Once I had his torso off I had to marry it to the body of a Spider From Leng (from RAFM's Call of Cthulhu line). I used a dremel to grind out a socked for him to sit into and then matched up where the pins would go. I pinned him with brass rod.

Next I used bluetac to get the arms to stick on (sort of :) ) to see if the "claws" would get in the way of the weapon. I cut off the two fang-like claws and repositioned them using bend brass rod. I resculpted their "sockets" with green stuff.

I test fitted the legs to go on the skull base and bent them as needed.

Once I was sure of the pose and the leg position I drilled out the body to accept the legs and pinned them with brass rod as well.

I built up the waist/spider joint with green stuff and then added the "skirt" from GW's Cherubiel (Inquisitor line). I made a "rope" with twisted brass wire.

At this stage Zeiren's torso was on the spider body. The arms and the "claws" were off, and his head was off as well.

I began making hooks (ala Hellraiser) out of straight pins by bending them with round-nose pliers. Once I'd made enough I mounted them on a pre-measured length of model-ship chain.

The chain was secured into the body with eye-hooks, and then tacked down in spots with superglue.

I primed all the pieces to begin painting.

The paint job was done with conventional brushes and an airbrush. Most of the spide body was sprayed with an airbrush to get a mottled skin pattern like an octopus I'd seen. The wolfen parts were painted with a regular brush using Vallejo and Reaper Pro paints, FW Inks, and Liquitex Acrylics. I primed the miniature with GW Spray White and Black. I did the underside in Black and then the top in White to give him harsh lighting. Once the primer dried and before painting I gave him a wash in Indigo blue from FW Inks. This effectively did the darklining in one pass.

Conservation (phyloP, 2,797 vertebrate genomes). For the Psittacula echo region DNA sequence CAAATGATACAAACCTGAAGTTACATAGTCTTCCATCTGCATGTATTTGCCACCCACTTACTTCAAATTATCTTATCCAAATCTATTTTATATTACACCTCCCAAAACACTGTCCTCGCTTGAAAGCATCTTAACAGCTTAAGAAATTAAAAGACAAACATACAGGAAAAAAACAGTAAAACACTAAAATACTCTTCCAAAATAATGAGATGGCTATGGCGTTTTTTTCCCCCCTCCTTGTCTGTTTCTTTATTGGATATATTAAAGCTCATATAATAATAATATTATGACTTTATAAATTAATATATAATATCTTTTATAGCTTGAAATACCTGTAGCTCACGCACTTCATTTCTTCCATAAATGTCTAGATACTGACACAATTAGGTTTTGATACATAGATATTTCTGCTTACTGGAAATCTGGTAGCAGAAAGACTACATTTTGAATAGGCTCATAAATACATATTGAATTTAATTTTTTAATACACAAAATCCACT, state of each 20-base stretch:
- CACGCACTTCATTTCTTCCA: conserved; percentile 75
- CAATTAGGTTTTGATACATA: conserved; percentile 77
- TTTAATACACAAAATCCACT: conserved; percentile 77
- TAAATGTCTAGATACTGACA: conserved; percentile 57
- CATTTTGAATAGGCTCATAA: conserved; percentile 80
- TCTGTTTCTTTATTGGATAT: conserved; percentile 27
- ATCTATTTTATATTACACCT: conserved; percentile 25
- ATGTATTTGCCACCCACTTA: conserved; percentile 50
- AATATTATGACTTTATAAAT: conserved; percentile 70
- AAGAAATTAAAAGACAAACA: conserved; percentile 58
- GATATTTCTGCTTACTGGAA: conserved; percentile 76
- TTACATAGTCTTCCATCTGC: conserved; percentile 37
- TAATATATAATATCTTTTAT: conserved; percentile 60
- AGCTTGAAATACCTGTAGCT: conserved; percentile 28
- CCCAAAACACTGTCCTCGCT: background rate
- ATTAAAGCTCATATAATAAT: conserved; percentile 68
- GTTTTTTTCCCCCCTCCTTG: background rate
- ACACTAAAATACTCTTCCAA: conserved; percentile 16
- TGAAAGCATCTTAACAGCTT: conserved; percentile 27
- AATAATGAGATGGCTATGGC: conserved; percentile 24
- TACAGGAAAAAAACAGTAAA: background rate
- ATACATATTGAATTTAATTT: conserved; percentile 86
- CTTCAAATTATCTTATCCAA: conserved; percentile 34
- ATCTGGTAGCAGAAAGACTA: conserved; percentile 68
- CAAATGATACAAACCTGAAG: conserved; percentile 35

The metals were done with Vallejo's alcohol based metallics, Rustall (God I love this stuff!), and FW inks. The blood streak on the top blade was done by painting some Crimson FW ink onto the leading edge and then blasting a puff of air at it from the empty airbrush. This spattered it nicely.

I was several days into painting when and then attached the "claws", the head, and the weapon arms which had all been painted separately. When the glue dried I touched up the area around the new parts and then I dropped him. It all happens in my mind in super slow-motion... complete with musical score...

He skittered off the table, bounced off my knee and slammed into the concrete floor.

Two legs snapped off, the torso popped off, the weapon arms flew off and the blades bent and snapped... and worst of all he was wearing a fresh coat of cat fur in his fresh paint.

Once I'd straightened out the bent pieces, re-pinned and glued the broken ones, and rebuilt the weapon with brass rod I had to deal with the cat-fur (the cat sleeps in the basement).

I didn't want to strip him and start over, so I took an electric eraser (sort of a cordless drill with an eraser in it) and buffed out the abrasions, cat-fur, dirt, and other stuff.